mous. Indeed, both federal and state laws require that states balance their budgets.
Further, states are not free to run deficits financed by borrowing or printing money.
   One may conclude that continuous budget surpluses are great achievements of Cali-
fornia lawmakers. Yet, nothing could be further from the truth. While there can be no
question that the legislature is legally responsible for balancing the budget, there is a
much larger issue at stake—the effect of the heavy tax burden that Californians face in
order to create these surpluses.
   This study finds that the tax system that creates large surpluses has the following effects:

  • Every $1 increase in revenues (adjusted for inflation) has led to an increase in
    spending of 75 cents, and
  • Each dollar of a surplus leads to $9.27 in new expenditures for the next
    budget year.
  • It promotes the fiction that government spending creates prosperity, when the
    opposite is true: Productive private enterprise, that same sector of California’s
    economy so often derided by many members of the legislature, creates the
    prosperity that allows for large increases in government spending.
   At the same time, this study also concludes that the legislature’s greatest act of fiscal
responsibility is not to spend the surplus or even put it in an imaginary “lockbox,” but
rather to find ways to rebate that money to the taxpayers who provided it. This paper
also shows that:

  • Even a modest one-percent income-tax rate decrease would result in more than
    $70 billion ('99 dollars) in additional capital by 2004, which is essential to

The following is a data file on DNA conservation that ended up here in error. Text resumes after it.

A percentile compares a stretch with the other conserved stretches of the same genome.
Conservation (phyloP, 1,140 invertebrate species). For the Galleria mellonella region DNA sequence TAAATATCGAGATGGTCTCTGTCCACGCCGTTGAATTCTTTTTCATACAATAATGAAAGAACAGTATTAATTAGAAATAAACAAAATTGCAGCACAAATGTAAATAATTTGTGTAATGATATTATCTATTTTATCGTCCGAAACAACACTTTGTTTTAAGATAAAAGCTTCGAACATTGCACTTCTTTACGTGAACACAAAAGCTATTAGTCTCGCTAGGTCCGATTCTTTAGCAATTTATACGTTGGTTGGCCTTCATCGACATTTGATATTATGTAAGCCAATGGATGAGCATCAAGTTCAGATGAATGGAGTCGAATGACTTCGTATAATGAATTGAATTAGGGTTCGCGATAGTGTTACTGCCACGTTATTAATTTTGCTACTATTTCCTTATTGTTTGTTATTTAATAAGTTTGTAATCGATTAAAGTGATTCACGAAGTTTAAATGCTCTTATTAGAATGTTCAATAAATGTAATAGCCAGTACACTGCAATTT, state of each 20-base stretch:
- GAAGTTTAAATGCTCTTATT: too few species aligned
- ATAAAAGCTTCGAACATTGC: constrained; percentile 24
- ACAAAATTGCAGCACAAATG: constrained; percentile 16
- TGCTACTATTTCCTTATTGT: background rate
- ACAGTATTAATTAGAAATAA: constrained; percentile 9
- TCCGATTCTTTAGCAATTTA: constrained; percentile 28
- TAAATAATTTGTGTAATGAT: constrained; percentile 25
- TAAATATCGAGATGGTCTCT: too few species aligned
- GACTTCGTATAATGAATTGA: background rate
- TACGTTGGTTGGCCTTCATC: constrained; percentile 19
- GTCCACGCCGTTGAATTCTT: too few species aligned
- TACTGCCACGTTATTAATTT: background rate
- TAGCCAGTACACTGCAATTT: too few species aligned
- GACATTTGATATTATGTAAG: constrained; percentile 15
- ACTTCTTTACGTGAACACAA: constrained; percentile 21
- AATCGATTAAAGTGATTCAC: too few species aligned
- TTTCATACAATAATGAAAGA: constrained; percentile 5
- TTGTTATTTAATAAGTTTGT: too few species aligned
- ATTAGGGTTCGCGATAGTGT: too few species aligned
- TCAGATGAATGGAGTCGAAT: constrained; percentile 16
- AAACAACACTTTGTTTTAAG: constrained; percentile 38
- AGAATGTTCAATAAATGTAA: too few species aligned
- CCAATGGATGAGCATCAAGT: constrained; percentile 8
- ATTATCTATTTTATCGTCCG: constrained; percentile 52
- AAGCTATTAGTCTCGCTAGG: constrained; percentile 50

continuing economic growth, and more than one-quarter-million new jobs in
    California by 2004.
  • A two-percent income-tax rate decrease would result in almost $130 billion ('99
    dollars) in additional capital by 2004 and about 470,000 new jobs by 2004.
2                                                                        Pacific Research Institute




    Are Surpluses the Government’s Equivalent of Profits?
    Whether at the national, state, or local level, discussion of budgets is often limited to
    abstract concepts of “fiscal responsibility.” That is, the central question becomes: Will
    tax revenues be enough to cover expenses? If the answer is yes, then the government has
    acted responsibly. If the answer is no, however, then the “responsible” course for govern-
    ment is to collect more revenue. In the case of budget surpluses, the self-congratulations
    are even greater.
       For example, the reasons pollsters cited for the high public-approval ratings for Presi-
    dent Bill Clinton was that not only did the nation have prosperity, but the federal govern-
    ment also had been running budget surpluses for the first time since 1969. In their fierce
    opposition to the modest tax cuts proposed by President George W. Bush, Democrats
    and some liberal Republicans have pointed out that the federal budget was horribly
    unbalanced during the 1980s. For much of that decade, we also had relative prosperity,
    but that prosperity was overshadowed by the budget deficits.
       However, as economists such as Thomas Sowell of the Hoover Institution have
    pointed out, while federal revenues rose continually during the 1980s, government